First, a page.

The rise of deflationary crypto
Why we see more and more projects moving towards a deflationary model.
One of the crypto market’s most attractive proposals for institutional investing is the ability to use an asset as a hedge against inflation. As the stock market hits dangerous levels, investment firms are looking for a safer place to store their capital. Most governments encouraging huge amounts of loans, interest rate are currently negative in most countries. This increase in lending means an increase in inflation which, in turn, means that there are no obvious ways to protect a company’s capital.
The most obvious solution is to invest in inflation-proof assets. Historically, gold is by far the most common of these assets. Gold is fungible, rare and elemental. It cannot be created. It cannot be printed by a central government. It is a material and physical asset that can only be extracted from mining.
However, in the digital age, gold can feel a bit heavy. What makes it precious (its materiality) is also what makes it clumsy. It cannot be moved in the same way as modern money. Crypto is the solution that offers the best of both worlds.
Nowhere is this more apparent than with Bitcoin. From, Bitcoin currently sees more institutional investment than any other cryptocurrency. This is mainly due to the fact that it is the oldest established cryptocurrency. Its protocol has withstood more scrutiny, more attacks, more manipulation attempts than any other crypto asset, and it has stood firm.
However, while Bitcoin is indeed inflation proof, it is not deflationary. There is a hard cap on the amount of Bitcoins that will be mined, but that number will not decrease. A number of Bitcoins will be taken out of circulation due to missing private keys. However, since we have reached the point where Bitcoin is widely viewed as a valuable long-term investment, private keys will be better maintained.
There are, however, a few cryptos, where the deflationary aspect is built into their protocols. The most famous of them is about to be, by far, Ethereum. ETH inflation after the PoS merger will be reduced to less than 1% per year (compared to Bitcoin’s 2% inflation during the last halving). After Ethereum 1559 goes live, it will be reduced at negative rates depending on usage.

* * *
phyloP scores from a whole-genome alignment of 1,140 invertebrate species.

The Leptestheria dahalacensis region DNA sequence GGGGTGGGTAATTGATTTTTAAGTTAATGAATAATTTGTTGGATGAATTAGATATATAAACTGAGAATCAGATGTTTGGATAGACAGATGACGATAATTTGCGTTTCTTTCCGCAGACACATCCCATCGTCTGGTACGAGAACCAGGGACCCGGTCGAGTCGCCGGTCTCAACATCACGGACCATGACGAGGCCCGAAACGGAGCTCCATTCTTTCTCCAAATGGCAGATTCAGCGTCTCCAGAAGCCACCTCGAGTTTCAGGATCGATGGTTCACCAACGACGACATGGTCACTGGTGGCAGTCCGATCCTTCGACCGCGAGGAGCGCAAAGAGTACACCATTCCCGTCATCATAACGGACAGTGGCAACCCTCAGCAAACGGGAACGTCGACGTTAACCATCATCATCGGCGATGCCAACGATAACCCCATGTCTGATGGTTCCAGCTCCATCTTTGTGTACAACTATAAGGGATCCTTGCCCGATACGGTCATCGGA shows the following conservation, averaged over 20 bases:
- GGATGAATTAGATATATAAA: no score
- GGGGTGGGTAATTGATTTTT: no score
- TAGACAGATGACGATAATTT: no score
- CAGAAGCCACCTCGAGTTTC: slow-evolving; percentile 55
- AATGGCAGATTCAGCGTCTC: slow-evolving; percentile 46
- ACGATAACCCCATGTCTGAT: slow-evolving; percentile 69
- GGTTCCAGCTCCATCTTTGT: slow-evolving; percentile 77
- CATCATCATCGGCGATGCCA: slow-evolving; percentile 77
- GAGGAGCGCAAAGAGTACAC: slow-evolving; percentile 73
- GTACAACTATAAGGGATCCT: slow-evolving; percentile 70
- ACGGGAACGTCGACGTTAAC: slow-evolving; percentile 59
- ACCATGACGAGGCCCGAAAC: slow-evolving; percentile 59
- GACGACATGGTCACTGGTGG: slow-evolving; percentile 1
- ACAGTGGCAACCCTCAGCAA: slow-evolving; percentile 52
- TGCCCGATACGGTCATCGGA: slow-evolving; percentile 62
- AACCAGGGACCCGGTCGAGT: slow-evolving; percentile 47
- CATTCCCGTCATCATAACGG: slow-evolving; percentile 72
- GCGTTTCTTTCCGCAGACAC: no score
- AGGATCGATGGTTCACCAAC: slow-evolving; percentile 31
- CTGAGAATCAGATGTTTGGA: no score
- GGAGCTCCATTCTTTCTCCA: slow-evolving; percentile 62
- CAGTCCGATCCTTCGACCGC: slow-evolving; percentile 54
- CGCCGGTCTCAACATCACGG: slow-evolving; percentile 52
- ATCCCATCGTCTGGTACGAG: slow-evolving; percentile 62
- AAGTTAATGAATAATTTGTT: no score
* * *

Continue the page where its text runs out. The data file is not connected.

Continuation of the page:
In a recent report, JP Morgan concluded that Ethereum might be a better long-term investment than Bitcoin. Ethereum’s usefulness and increased use, when combined with a deflationary trend, means there is more buying pressure built into the Ethereum protocol.
BNB, the native token of Binance Smart Chain, has a legendary buying and burning system. BSC transaction fees are used to redeem BNBs. BSC is however a centralized system. The repurchased BNB is controlled by Binance which burn many tokens at the end of each quarter. Some of these burn events turned out to be absolutely huge. The largest took place in April and burned roughly $ 595 million.
However, the deflationary aspect of BNB will only continue until the hard cap on BNB has been reduced by 50% and only 100,000,000 BNB remains.
CSS tokens are the native tokens of the CoinSwap space DEX. Built on BSC, CoinSwap Space provides a DeFI product suite that enables investors to deliver cash and farm yield. It works in much the same way as Pancake Swap, in which native tokens are redeemed with the transaction fees accrued while trading on the exchange. However, unlike CAKE tokens, CSS has a hard cap of only 19,999,999. This makes CSS tokens truly deflationary.
CSS token holders could also benefit from the low fees of CoinSwap DEX. The exchange costs even less per transaction than PancakeSwap, which could see more users accessing the platform, which in turn will create more buying pressure on the token.
As massive market volatility continues, the potential for a bearish crypto market continues to emerge. One thing is for sure, crypto can survive a bear market. However, in such times investors will be looking for different types of investments. Investing in deflationary assets may well be the key feature of such a market.